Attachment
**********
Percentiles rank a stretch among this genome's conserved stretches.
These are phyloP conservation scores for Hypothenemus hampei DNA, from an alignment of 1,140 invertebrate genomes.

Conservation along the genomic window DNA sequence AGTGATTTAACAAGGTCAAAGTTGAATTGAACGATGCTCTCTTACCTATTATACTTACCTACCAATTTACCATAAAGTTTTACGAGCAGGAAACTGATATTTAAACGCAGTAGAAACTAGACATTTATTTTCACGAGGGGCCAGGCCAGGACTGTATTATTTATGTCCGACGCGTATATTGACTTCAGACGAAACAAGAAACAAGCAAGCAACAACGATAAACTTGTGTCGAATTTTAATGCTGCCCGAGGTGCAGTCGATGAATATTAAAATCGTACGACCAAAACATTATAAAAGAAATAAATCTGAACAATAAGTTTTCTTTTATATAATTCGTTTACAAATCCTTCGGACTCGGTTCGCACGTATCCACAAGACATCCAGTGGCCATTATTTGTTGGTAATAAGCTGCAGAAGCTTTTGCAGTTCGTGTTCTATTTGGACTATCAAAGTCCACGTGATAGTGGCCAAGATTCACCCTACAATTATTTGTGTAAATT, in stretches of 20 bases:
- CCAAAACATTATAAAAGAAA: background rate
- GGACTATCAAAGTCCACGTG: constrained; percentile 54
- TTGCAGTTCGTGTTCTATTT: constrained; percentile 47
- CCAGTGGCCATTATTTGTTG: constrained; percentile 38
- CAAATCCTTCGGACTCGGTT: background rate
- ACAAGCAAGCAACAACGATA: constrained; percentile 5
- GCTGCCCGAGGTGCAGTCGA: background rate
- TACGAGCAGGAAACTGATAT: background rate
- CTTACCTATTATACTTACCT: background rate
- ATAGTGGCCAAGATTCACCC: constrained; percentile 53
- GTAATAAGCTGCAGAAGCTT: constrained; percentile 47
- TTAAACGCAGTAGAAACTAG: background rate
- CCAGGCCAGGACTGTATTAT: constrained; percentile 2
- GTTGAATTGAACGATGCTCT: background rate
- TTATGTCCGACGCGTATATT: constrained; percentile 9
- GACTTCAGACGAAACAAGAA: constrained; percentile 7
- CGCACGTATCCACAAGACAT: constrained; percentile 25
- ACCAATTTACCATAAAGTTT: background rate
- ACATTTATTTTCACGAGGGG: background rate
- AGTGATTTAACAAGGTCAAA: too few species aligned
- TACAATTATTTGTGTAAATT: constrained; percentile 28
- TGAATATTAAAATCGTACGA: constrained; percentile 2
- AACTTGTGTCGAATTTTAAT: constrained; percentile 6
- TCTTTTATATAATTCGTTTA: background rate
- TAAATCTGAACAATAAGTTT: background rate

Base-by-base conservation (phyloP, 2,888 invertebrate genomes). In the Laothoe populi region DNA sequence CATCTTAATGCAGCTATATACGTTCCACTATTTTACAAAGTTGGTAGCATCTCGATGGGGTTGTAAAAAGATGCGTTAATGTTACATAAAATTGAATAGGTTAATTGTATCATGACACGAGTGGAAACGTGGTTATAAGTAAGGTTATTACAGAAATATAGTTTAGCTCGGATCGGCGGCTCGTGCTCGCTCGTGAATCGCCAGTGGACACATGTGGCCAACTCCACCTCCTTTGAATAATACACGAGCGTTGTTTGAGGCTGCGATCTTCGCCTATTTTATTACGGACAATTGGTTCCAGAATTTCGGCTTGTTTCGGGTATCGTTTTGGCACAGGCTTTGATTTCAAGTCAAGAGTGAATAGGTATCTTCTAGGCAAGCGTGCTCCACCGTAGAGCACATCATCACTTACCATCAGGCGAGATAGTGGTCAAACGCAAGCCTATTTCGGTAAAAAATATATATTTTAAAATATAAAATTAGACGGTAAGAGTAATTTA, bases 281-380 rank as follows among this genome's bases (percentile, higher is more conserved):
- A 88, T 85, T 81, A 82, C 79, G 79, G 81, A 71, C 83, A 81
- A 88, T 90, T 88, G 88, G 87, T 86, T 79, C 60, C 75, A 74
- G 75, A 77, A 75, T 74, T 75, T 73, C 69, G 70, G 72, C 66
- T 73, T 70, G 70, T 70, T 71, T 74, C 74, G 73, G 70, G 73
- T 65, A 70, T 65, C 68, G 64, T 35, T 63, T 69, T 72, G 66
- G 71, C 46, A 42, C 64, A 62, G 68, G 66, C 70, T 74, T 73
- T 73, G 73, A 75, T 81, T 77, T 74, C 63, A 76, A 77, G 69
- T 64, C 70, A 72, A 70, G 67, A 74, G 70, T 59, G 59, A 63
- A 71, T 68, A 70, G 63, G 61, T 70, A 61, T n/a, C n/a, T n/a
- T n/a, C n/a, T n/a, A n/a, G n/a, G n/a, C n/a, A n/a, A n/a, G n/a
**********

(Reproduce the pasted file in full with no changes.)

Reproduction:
Percentiles rank a stretch among this genome's conserved stretches.
These are phyloP conservation scores for Hypothenemus hampei DNA, from an alignment of 1,140 invertebrate genomes.

Conservation along the genomic window DNA sequence AGTGATTTAACAAGGTCAAAGTTGAATTGAACGATGCTCTCTTACCTATTATACTTACCTACCAATTTACCATAAAGTTTTACGAGCAGGAAACTGATATTTAAACGCAGTAGAAACTAGACATTTATTTTCACGAGGGGCCAGGCCAGGACTGTATTATTTATGTCCGACGCGTATATTGACTTCAGACGAAACAAGAAACAAGCAAGCAACAACGATAAACTTGTGTCGAATTTTAATGCTGCCCGAGGTGCAGTCGATGAATATTAAAATCGTACGACCAAAACATTATAAAAGAAATAAATCTGAACAATAAGTTTTCTTTTATATAATTCGTTTACAAATCCTTCGGACTCGGTTCGCACGTATCCACAAGACATCCAGTGGCCATTATTTGTTGGTAATAAGCTGCAGAAGCTTTTGCAGTTCGTGTTCTATTTGGACTATCAAAGTCCACGTGATAGTGGCCAAGATTCACCCTACAATTATTTGTGTAAATT, in stretches of 20 bases:
- CCAAAACATTATAAAAGAAA: background rate
- GGACTATCAAAGTCCACGTG: constrained; percentile 54
- TTGCAGTTCGTGTTCTATTT: constrained; percentile 47
- CCAGTGGCCATTATTTGTTG: constrained; percentile 38
- CAAATCCTTCGGACTCGGTT: background rate
- ACAAGCAAGCAACAACGATA: constrained; percentile 5
- GCTGCCCGAGGTGCAGTCGA: background rate
- TACGAGCAGGAAACTGATAT: background rate
- CTTACCTATTATACTTACCT: background rate
- ATAGTGGCCAAGATTCACCC: constrained; percentile 53
- GTAATAAGCTGCAGAAGCTT: constrained; percentile 47
- TTAAACGCAGTAGAAACTAG: background rate
- CCAGGCCAGGACTGTATTAT: constrained; percentile 2
- GTTGAATTGAACGATGCTCT: background rate
- TTATGTCCGACGCGTATATT: constrained; percentile 9
- GACTTCAGACGAAACAAGAA: constrained; percentile 7
- CGCACGTATCCACAAGACAT: constrained; percentile 25
- ACCAATTTACCATAAAGTTT: background rate
- ACATTTATTTTCACGAGGGG: background rate
- AGTGATTTAACAAGGTCAAA: too few species aligned
- TACAATTATTTGTGTAAATT: constrained; percentile 28
- TGAATATTAAAATCGTACGA: constrained; percentile 2
- AACTTGTGTCGAATTTTAAT: constrained; percentile 6
- TCTTTTATATAATTCGTTTA: background rate
- TAAATCTGAACAATAAGTTT: background rate

Base-by-base conservation (phyloP, 2,888 invertebrate genomes). In the Laothoe populi region DNA sequence CATCTTAATGCAGCTATATACGTTCCACTATTTTACAAAGTTGGTAGCATCTCGATGGGGTTGTAAAAAGATGCGTTAATGTTACATAAAATTGAATAGGTTAATTGTATCATGACACGAGTGGAAACGTGGTTATAAGTAAGGTTATTACAGAAATATAGTTTAGCTCGGATCGGCGGCTCGTGCTCGCTCGTGAATCGCCAGTGGACACATGTGGCCAACTCCACCTCCTTTGAATAATACACGAGCGTTGTTTGAGGCTGCGATCTTCGCCTATTTTATTACGGACAATTGGTTCCAGAATTTCGGCTTGTTTCGGGTATCGTTTTGGCACAGGCTTTGATTTCAAGTCAAGAGTGAATAGGTATCTTCTAGGCAAGCGTGCTCCACCGTAGAGCACATCATCACTTACCATCAGGCGAGATAGTGGTCAAACGCAAGCCTATTTCGGTAAAAAATATATATTTTAAAATATAAAATTAGACGGTAAGAGTAATTTA, bases 281-380 rank as follows among this genome's bases (percentile, higher is more conserved):
- A 88, T 85, T 81, A 82, C 79, G 79, G 81, A 71, C 83, A 81
- A 88, T 90, T 88, G 88, G 87, T 86, T 79, C 60, C 75, A 74
- G 75, A 77, A 75, T 74, T 75, T 73, C 69, G 70, G 72, C 66
- T 73, T 70, G 70, T 70, T 71, T 74, C 74, G 73, G 70, G 73
- T 65, A 70, T 65, C 68, G 64, T 35, T 63, T 69, T 72, G 66
- G 71, C 46, A 42, C 64, A 62, G 68, G 66, C 70, T 74, T 73
- T 73, G 73, A 75, T 81, T 77, T 74, C 63, A 76, A 77, G 69
- T 64, C 70, A 72, A 70, G 67, A 74, G 70, T 59, G 59, A 63
- A 71, T 68, A 70, G 63, G 61, T 70, A 61, T n/a, C n/a, T n/a
- T n/a, C n/a, T n/a, A n/a, G n/a, G n/a, C n/a, A n/a, A n/a, G n/a